Quality of Light In Photography

Often I have people ask me for my advice on what is the best starting setup for someone breaking into photography and my answer is simple, “One great lens, one great light.” I first explain the importance of great glass and why you need that one, “go-to” lens that fits your photographic style then I move on to my favorite part of my answer, lighting.

Calendar Photo Shoot, Grotto

We were careful, for safety reasons, to use portable battery packs when working around water. Notice the Chimera strip soft box is firmly attached to an anchored C-stand.

My first words are always “light is to an image what blood is to your body and without it there is no life. God forbid, but if your doctor told you that you need a blood transfusion are you going to tell the doctor that you want to save money so you’ll settle for ‘B’ or ‘C’ blood instead of the more expense grade ‘A’ blood? Of course not, and you should have the same thought process when it comes to lighting.”

Most professional photographers have a medium softbox as their general use light modifier, but the flash head determines the initial quality of the light that passes through it. Not all lights, or studio flash units, are built the same. Some, like Hensel and Profoto have tighter color temperature standards, or how light is measured in Kelvin, others don’t. Ideally you want a light like a studio monolight flash head, that provides for a consistent flash output color temperature of 5400 to 5500 Kelvin, with a UV coated flash tube.

The light modifier, or softbox quality varies in light intensity and quality output based on the interior surface, the internal diffusion panel, plus the front diffusion panel. A softbox with a silver interior will provide more contrast than a softbox with an all white interior. The thickness and quality of the internal baffle and the front diffusion panel, will determine the intensity of the emitted light, as thicker fabric panels reduce final light output while thinner panels increase light output.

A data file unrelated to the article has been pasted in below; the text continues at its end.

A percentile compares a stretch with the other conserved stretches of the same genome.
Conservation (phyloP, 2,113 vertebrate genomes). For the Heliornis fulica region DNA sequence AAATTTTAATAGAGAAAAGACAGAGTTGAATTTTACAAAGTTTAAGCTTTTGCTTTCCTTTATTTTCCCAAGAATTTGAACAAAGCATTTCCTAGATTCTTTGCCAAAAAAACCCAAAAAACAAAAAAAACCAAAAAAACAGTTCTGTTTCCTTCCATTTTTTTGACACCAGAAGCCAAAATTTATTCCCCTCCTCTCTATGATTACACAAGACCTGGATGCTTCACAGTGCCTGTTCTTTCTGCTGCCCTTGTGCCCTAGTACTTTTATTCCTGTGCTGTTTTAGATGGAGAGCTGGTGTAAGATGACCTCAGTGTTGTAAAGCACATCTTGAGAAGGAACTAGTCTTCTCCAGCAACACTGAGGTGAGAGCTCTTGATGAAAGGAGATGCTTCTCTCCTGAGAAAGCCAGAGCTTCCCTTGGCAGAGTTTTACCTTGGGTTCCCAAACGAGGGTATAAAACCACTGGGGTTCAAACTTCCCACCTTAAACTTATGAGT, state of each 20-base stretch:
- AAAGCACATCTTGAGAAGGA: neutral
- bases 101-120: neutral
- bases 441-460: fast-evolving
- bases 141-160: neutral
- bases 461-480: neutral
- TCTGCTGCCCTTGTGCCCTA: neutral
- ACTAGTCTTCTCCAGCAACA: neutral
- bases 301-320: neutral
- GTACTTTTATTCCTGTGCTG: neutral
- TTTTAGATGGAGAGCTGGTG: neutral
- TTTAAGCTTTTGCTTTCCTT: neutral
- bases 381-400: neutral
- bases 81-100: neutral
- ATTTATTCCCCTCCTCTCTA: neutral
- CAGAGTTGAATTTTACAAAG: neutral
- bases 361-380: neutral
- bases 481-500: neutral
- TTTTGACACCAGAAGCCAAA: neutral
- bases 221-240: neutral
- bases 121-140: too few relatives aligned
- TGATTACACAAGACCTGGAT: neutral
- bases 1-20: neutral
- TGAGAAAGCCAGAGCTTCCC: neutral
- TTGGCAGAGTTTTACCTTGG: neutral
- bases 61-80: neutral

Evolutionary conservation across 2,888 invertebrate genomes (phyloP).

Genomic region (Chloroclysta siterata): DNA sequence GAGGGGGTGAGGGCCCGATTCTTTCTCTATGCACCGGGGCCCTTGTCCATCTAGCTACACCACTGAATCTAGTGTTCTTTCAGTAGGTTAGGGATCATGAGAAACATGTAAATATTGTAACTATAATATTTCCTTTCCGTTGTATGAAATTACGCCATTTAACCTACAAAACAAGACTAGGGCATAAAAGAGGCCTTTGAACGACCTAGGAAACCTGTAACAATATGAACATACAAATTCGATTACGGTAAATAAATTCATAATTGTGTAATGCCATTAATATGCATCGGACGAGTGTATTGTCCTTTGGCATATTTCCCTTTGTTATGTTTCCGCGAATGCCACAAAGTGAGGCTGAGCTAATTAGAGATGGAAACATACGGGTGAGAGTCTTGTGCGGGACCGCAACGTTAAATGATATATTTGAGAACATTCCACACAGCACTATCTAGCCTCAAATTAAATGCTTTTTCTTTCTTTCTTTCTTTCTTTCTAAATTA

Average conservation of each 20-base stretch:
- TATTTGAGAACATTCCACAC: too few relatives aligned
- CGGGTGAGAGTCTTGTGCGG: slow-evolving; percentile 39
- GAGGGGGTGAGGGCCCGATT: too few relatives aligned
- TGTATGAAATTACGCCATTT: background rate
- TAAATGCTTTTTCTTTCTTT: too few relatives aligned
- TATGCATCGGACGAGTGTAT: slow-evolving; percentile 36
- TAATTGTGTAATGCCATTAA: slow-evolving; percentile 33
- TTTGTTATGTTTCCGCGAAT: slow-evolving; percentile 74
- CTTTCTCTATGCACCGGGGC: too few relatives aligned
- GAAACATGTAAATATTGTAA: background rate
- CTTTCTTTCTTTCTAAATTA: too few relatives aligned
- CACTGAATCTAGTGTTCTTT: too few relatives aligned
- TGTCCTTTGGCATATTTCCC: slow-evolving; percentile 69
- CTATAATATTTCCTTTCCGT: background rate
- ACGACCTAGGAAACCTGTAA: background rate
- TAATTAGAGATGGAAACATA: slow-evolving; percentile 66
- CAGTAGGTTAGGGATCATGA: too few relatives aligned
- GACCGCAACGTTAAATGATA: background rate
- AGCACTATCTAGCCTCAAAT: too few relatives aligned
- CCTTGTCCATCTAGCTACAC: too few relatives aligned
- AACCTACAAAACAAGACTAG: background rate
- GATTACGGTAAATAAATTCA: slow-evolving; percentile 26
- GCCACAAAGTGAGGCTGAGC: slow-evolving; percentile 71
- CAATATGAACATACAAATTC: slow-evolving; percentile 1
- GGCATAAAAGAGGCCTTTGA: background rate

Chimera Octaplus 3

This Chimera Octaplus 3 is one of my favorite, portable softboxes and is attached to a small, Hensel Integra 300 compact monolight.

Besides the rectangular shape of a medium softbox, they also come in an octagon shape like two of my favorites, the Chimera Octaplus 57 plus the Chimera Octaplus 3, and they too provide their own unique light qualities. The Octaplus 57 is easily configured as a 5-foot octabox, or 7-foot as seen in my Periscope—Live Underwear Photo Shoot feature. There are also speciality sofboxes that provide a more narrow light path known as strip boxes. Yes, there are many choices, but the medium softbox is a photographer’s workhouse light modifier that will not let you down and because of this plus it’s portability, we carry one at practically every photography workshop or adventure I conduct.

Think of a medium softbox, which usually measures three-foot by four-foot in size, as an artificial light source modifier designed to mimic filtered window light. Filtered window light has it’s own unique light quality that changes throughout the day based on the angle of the sun, and whether or not it’s a clear or overcast sky. Obviously this isn’t necessarily the same with a softbox, partly because a studio flash head outputs artificial light consistently and the only variable of a studio flash head is the light intensity as adjusted by the photographer.

Artificial light at its origin is actually a harsh light quality. The flash head is small in diameter, thus the light is specular or harsh and high in contrast. This harsh light quality produces hard shadows and unflattering high contrast when photographing models so most  photographers use a softbox attached to the front of their studio flash head to change the quality of the light emitted to a more softer and flattering light.